Motorola Virtual Developers' Contest challenges developers to create wireless applications for Motorola's new J2ME-enabled handset platform

Motorola, Inc. (NYSE:MOT) today announced its Motorola Virtual Developers' Contest for the J2ME™ Platform, intended to be the first of three Internet-based contests designed to challenge developers to create applications for Motorola's recently announced multiple communications and computing handset platform for iDEN networks. The new platform incorporates Java™ 2 Platform, Micro Edition (J2ME), an open software environment that enables secure, dynamic downloading of applications to a range of wireless devices.

The Motorola Virtual Developers' Contest was inspired by the success of the "Motorola Jam Session for the J2ME™ Platform" developers' contest held during Sun Microsystems' annual JavaOneSM conference in June. The contests are planned to coincide with Motorola's upcoming developers' conferences in San Diego (August 13-16, 2000), as well as subsequent conferences in Europe and Asia in the coming months. Contestants can download the software developers' kit (SDK), view official rules, register, and submit their applications online through the web site www.idendev.com.

The first virtual contest will kick off July 14, 2000 and end on August 6, 2000. During that time, developers are invited to develop and submit applications for Motorola's new J2ME technology-enabled multiple communication and computing handset platform. This platform represents a new direction for the wireless communications industry that can add another level of productivity for mobile users and help create revenue opportunities for manufacturers, network operators and application developers.

The new handset platform uses Motorola's iDEN® technology which enables users to make and receive phone calls, instantly communicate with one or hundreds of individuals with the touch of a button, receive text messages, access Internet information(a), send and receive e-mail(a) and allow the phone to function as a wireless modem(a). With J2ME technology, future iDEN multiple communications phones can run local and network-based Java technology-based applications, which can allow enterprises to extend their networks to the mobile environment.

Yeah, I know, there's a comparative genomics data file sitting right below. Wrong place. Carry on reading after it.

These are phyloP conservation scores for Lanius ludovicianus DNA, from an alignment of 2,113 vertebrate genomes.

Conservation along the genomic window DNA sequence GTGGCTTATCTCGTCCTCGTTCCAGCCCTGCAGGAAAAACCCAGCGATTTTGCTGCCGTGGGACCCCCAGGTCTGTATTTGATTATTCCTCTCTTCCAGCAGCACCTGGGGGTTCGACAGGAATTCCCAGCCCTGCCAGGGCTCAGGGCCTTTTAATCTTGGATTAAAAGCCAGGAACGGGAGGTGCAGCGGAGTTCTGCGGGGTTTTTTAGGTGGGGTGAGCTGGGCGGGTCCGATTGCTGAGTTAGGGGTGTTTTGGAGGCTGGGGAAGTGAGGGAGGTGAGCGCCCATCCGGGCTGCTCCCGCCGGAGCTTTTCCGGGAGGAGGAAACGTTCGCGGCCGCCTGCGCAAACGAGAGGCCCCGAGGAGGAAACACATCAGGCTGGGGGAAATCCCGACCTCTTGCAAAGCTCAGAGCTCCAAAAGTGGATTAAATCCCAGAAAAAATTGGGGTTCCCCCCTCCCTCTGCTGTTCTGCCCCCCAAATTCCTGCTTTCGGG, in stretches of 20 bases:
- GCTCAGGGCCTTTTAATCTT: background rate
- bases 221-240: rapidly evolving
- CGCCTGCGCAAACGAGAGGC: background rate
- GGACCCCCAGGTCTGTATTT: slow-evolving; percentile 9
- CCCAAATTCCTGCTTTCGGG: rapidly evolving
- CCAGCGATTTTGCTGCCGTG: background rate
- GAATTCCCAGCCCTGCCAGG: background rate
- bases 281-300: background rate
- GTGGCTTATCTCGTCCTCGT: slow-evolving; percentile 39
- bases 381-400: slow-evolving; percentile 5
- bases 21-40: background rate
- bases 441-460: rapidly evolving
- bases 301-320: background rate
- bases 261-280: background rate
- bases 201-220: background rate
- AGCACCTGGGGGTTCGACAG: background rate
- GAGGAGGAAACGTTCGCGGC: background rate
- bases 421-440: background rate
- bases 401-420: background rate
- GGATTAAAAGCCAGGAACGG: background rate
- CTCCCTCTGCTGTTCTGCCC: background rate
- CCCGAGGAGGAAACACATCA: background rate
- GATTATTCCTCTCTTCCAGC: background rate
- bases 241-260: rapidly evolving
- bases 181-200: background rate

At the close of the first Motorola Virtual Developers' Contest, a panel of judges plans to select five finalists, each of whom will receive a free trip to San Diego(b) to attend the Motorola Developers' Conference. Once there, the finalists' applications will be loaded to Motorola's new phone, and the finalists will have the opportunity to present their applications to the judges. Entries will be judged on creativity (25%), originality (25%), usability (25%), and robustness (25%).

The grand prize winner will receive a $7,500 USD gift certificate to Best Buy and a pair of current Motorola multiple communication handsets of their choice with one year of service (approximate retail value: $9,580 USD). The first runner-up will receive a pair of Motorola multiple communication handsets of their choice with one year of service (approximate retail value: $2,080 USD).

The contest is open to U.S. and Canadian residents over the age of majority. To register, visit www.idendev.com. For official contest rules, visit

http://idenonline.motorola.com/iDEVELOP/contest/rules.html. No purchase necessary. Void where prohibited.

"After the success of our previous developers' contest during JavaOne 2000, we wanted to give other Java technology developers a chance to experience an entirely new category of wireless phones - one that combines multiple communications capabilities and an open application environment," said Bill Werner, corporate vice president of Motorola and general manager of the company's iDEN Subscriber Group. "Developers at JavaOne discovered how easy it is to create powerful applications for Motorola's new J2ME technology-enabled handset platform, even in a limited timeframe. This new generation of application-upgradable handsets will enable developers to take advantage of the explosive growth of the wireless phone market, which is expected to double to one billion units worldwide by 2003."

The new handset computing platform is expected to be commercially available in the first quarter of 2001.


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